LaMelo faces at least three major challenges in his adjustment to NBA life. First, his average foot speed and athleticism will stand out more at this level of play. His size is a plus but won’t be wholly unique on a court filled with the best, biggest and baddest players on the planet. LaMelo is thin in his lower body, lacks overall strength, doesn’t have good vertical burst and has average lateral agility.
Second, the NBA game demands that point guards who lack elite speed need to be world class outside shooters. This is an area of concern for LaMelo. Not that he doesn’t show some promise but it’s also clear that he has a long way to go as a 3pt shooter. The consistency isn’t yet there and his shooting form is unconventional. This, combined with his tendency to jack ill-advised outside shots is a major cause for concern.
One final area that NBA teams will be quick to attack is his on-the-ball defense. There’s little doubt that much of his offensive game will translate, at least to a fair degree but his lack of defense is worrisome. And it’s more than just a lack of intensity. His lack of great speed and his tendency to reach will be exposed. His subpar effort could also carry over to the rest of his team and might alienate his teammates. He’s a terrible pick and roll defender and this will be exposed early and often.
And just as you can’t teach the creative genius of a great artist, you can’t teach the alpha dog intensity that makes for a great defender. It’s possible and entirely likely that LaMelo will be a major liability on the defensive end.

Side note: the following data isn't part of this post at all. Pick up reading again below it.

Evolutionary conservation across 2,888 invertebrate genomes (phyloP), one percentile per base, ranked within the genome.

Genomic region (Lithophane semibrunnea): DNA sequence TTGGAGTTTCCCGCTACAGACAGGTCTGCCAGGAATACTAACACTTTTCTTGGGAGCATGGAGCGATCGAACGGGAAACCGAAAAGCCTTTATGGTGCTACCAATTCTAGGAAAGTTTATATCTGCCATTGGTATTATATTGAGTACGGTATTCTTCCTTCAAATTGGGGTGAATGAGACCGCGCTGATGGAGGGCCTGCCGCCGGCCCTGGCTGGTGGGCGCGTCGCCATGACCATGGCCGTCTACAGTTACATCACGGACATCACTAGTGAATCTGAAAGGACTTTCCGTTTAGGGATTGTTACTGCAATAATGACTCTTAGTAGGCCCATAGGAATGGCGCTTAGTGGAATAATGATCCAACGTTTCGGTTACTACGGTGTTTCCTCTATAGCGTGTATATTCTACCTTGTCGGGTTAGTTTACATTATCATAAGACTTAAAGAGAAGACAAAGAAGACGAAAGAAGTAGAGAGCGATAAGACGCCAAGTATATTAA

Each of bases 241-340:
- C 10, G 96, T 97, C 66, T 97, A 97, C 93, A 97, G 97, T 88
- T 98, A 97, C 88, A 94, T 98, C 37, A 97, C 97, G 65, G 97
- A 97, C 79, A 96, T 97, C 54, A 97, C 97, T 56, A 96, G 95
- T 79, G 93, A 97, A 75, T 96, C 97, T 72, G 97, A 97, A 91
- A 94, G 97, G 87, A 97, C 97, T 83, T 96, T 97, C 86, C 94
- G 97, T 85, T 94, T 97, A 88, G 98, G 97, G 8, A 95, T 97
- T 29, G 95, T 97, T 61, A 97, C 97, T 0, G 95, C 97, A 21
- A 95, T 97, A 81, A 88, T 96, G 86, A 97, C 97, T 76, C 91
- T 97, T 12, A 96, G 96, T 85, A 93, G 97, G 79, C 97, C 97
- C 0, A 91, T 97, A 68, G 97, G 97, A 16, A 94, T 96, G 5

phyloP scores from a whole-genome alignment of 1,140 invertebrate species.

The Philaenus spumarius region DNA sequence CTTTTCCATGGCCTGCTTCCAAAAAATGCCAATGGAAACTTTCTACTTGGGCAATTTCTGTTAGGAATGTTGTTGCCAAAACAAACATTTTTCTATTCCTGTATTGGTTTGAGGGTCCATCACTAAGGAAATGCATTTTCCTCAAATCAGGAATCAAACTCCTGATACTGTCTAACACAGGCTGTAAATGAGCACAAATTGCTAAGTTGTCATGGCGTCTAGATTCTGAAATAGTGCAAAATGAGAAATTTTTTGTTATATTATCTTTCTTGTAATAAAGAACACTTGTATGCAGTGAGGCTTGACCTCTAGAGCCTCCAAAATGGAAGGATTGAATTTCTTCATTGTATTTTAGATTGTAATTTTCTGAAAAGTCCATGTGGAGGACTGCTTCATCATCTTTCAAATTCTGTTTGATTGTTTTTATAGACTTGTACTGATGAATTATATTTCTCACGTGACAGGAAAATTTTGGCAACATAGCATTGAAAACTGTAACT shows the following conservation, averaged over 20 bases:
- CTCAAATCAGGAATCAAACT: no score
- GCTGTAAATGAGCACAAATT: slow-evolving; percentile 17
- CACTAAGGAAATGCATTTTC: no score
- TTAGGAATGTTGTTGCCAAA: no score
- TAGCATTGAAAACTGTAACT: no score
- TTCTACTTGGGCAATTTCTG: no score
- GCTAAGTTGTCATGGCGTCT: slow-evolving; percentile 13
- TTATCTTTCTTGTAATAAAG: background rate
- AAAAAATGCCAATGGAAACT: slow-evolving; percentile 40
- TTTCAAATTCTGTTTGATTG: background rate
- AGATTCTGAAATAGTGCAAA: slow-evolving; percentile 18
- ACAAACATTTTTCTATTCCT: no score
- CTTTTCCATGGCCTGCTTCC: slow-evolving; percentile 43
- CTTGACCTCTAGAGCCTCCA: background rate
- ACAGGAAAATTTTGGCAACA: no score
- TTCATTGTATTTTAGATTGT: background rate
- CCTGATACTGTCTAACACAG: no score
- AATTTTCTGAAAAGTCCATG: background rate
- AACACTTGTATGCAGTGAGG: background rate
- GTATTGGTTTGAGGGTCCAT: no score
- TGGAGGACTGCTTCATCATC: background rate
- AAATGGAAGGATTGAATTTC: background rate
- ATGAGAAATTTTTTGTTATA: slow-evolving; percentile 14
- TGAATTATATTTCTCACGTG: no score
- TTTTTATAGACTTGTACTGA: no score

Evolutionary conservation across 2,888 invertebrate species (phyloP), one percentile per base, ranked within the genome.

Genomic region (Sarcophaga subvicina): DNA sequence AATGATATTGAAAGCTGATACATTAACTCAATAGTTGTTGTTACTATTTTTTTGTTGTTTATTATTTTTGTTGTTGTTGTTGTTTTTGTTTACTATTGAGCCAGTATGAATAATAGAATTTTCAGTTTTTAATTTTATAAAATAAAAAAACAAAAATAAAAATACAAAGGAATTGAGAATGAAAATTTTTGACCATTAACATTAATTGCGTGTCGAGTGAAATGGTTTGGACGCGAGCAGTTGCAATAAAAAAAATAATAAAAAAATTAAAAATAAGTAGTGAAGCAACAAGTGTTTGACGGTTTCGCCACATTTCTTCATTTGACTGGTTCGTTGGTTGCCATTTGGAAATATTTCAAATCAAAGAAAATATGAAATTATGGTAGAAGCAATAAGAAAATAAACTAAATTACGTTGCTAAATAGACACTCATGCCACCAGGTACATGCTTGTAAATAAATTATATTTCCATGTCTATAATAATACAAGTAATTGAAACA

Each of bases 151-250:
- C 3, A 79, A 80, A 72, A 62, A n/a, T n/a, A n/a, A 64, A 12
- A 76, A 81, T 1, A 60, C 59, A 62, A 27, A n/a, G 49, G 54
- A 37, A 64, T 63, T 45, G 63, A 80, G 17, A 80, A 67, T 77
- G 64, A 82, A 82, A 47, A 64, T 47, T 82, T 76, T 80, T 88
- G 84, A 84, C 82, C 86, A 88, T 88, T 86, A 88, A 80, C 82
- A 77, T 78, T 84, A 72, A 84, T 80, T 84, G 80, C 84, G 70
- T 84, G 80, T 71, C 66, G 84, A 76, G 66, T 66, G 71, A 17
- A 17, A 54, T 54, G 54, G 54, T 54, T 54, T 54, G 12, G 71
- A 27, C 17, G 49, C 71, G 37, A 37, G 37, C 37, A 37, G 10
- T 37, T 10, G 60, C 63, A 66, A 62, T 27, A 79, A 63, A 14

More Than Just Basketball – A Media Magnet
Teams draft players to help win basketball games. But marketing and media attention (selling tickets, jerseys, sponsorships etc.) is a big part of the equation. LaMelo comes in with as much media attention and social media following as any player in memory. He’s a global celebrity who brings the spotlight with him wherever he goes. This isn’t enough of a reason to draft a player in the top 3 but it could help cushion the blow if his talents don’t immediately translate. Money matters and money follows fame.
Worth The Risk
Every draft pick comes with risk. Whether it’s a player with an elite physical profile or record breaking numbers at the college level, there’s risk. We’ve seen a few “sure things” over the years, from LeBron to Karl-Anthony Towns, to Zion, but there’s no sure-fire player(s) like that in this draft class. All of the top talents in this class have a chance to bust, LaMelo included. So is he worth the risk of a top 3 pick? Is it worth it for a team to turn over the reins to such an unconventional artist?
Sometimes beauty is in the eye of the beholder. Some scouts will say no. Some will say yes. But at the end of the (draft) day LaMelo’s combination of innate basketball genius, offensive upside and massive media following will make it impossible for a general manager at the top of the draft to pass on.
And one last note. The way the NBA game has shifted to a more free-flowing, high scoring style works in LaMelo’s favor. Yes, he’ll be asked to bring better effort on defense and his 3pt shooting will have to improve but his creativity and unstructured play has more chance of success in this era than in the more hard-nosed era’s of the past.
On the evening of October 16th we’ll see which brave franchise takes the plunge and answers “yes”, he’s worth the risk.